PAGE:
Some bad decisions are reversible, others are not. Wade is a man who formerly had a good life – a promising career as a baseball player, a wife, and two beautiful daughters, Easter and Ruby. When his marriage and his baseball career ended, he was left with a construction job. He had little contact with his girls, and when their mother died, Wade signed away his parental rights.
Easter and Ruby barely know their father, and are living in a foster home. The woman running the home tries to provide a stable environment for the children under her care, but it’s not like having a real family.
Then one night Wade shows up at his daughters’ bedroom window, and persuades them to go away with him. As he no longer has parental rights, this instantly classifies him as a kidnapper. The girls’ legal guardian, local police and the FBI are all on the hunt for Wade and the girls. So is a mobster, who wants some stolen money back.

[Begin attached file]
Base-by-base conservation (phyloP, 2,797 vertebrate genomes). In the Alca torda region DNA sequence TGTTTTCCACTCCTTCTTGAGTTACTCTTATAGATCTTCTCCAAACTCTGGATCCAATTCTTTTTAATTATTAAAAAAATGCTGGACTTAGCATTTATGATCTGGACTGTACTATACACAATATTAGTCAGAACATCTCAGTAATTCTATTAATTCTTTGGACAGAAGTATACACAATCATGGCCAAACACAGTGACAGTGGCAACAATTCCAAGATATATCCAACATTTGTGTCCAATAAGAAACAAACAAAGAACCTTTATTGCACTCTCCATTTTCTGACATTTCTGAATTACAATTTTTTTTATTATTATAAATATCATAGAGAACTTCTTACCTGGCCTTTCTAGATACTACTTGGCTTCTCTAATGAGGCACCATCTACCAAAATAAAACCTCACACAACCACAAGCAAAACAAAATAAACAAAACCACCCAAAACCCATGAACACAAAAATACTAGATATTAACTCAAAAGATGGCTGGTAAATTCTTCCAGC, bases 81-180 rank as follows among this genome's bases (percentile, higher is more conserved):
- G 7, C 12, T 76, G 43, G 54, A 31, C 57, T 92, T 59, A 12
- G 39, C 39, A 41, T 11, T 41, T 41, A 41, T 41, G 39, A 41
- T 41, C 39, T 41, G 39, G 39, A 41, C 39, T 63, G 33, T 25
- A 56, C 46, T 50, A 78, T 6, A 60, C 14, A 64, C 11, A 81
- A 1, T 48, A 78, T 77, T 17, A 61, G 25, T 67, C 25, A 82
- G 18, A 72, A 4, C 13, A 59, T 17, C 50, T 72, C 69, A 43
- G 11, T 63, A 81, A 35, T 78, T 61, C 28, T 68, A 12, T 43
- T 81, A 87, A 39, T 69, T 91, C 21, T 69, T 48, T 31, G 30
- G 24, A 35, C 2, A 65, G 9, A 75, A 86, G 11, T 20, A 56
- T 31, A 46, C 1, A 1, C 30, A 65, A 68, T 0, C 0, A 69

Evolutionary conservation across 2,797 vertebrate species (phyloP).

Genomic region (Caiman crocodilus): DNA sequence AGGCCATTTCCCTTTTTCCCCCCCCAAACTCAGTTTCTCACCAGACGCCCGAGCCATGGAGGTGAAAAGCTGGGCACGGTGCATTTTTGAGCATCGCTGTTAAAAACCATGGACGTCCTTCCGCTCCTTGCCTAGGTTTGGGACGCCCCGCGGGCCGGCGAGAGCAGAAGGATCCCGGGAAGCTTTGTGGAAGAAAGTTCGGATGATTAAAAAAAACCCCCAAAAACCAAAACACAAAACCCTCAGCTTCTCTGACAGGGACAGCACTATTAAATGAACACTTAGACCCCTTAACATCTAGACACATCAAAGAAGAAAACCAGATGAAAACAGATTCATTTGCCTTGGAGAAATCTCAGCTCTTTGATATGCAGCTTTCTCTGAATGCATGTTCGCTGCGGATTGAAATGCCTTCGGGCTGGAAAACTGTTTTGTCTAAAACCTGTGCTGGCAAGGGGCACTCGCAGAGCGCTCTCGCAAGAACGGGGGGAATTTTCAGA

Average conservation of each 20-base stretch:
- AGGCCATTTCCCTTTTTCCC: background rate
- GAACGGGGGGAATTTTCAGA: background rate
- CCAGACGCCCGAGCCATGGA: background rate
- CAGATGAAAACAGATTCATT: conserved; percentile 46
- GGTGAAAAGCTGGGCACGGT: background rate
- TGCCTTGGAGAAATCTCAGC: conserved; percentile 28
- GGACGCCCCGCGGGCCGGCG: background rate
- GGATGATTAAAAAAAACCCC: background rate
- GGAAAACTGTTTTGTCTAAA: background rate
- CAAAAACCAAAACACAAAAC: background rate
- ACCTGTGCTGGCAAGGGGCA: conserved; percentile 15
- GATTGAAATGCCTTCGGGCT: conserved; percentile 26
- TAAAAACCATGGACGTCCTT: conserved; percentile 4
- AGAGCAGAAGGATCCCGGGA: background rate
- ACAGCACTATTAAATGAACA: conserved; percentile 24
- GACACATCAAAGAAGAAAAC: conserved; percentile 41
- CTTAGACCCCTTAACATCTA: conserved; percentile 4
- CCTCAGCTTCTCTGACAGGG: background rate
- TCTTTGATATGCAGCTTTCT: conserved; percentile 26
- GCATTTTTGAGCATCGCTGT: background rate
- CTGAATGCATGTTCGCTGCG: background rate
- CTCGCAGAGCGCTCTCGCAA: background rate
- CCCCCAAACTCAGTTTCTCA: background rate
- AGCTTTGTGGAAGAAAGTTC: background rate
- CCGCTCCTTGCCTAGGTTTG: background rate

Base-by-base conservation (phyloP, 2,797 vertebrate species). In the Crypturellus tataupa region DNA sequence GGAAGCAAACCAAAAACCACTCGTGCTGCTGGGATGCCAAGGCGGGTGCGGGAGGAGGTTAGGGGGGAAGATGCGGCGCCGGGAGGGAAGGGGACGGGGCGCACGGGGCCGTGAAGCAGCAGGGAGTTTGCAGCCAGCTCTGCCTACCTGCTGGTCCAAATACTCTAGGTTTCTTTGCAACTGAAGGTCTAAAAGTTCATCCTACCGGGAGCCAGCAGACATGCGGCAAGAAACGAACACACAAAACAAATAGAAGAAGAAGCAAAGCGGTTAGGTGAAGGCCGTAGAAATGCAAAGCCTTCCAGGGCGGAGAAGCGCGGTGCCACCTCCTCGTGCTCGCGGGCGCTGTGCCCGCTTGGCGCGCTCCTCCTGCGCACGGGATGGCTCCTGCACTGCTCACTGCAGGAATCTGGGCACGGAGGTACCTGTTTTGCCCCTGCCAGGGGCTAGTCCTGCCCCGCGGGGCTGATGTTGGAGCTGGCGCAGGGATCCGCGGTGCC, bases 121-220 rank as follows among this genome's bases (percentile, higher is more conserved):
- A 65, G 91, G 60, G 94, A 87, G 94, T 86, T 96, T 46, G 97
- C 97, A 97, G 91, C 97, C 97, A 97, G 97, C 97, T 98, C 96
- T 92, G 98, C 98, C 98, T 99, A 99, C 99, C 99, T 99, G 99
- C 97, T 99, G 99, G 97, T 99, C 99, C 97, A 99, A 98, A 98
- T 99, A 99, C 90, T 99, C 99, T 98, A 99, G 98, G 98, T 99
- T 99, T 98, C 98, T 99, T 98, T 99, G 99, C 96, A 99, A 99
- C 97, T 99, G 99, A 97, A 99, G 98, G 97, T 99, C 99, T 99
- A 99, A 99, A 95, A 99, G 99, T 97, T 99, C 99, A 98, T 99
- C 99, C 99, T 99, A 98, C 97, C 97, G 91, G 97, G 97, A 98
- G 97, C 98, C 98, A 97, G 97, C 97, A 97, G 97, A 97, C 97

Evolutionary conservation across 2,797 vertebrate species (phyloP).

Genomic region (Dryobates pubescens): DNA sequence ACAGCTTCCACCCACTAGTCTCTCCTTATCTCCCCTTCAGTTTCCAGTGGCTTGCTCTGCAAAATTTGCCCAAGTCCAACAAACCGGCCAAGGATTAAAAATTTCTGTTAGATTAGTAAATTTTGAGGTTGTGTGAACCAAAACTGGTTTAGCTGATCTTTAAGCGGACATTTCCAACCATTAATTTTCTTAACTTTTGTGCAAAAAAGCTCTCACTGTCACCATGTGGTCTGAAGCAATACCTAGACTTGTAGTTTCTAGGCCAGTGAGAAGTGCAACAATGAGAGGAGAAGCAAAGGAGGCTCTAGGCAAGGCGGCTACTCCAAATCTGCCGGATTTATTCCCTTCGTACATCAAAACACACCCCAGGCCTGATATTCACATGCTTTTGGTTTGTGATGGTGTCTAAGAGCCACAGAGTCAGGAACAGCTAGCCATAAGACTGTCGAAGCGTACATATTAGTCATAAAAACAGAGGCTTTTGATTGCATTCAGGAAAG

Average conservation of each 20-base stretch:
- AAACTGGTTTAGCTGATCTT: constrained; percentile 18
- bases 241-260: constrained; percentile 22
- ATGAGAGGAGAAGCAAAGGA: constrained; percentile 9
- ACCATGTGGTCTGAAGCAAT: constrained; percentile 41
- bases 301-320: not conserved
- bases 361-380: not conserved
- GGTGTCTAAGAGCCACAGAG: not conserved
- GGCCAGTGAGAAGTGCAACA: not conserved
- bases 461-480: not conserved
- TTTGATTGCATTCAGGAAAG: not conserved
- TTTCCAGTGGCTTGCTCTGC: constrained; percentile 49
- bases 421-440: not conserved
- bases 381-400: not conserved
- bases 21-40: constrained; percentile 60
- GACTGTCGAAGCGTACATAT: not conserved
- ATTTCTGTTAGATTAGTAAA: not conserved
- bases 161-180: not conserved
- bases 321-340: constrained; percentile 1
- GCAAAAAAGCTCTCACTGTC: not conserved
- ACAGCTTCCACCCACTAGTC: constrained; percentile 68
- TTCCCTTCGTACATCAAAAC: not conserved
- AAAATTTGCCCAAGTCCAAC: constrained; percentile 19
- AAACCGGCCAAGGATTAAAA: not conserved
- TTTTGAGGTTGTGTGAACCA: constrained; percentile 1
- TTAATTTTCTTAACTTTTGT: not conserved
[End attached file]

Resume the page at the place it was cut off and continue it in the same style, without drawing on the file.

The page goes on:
The story-line is really nothing new. But what I did enjoy was seeing Easter and Ruby go from hating their father – who they barely knew – to forming a bond with him. Although Wade did a lot of things wrong, it was obvious that he truly loved his daughters, and regretted not being part of their lives earlier. He became a better person and father as the story went on, driving home the point that you have to try to make your life the best that it can be, even if you are not entirely successful.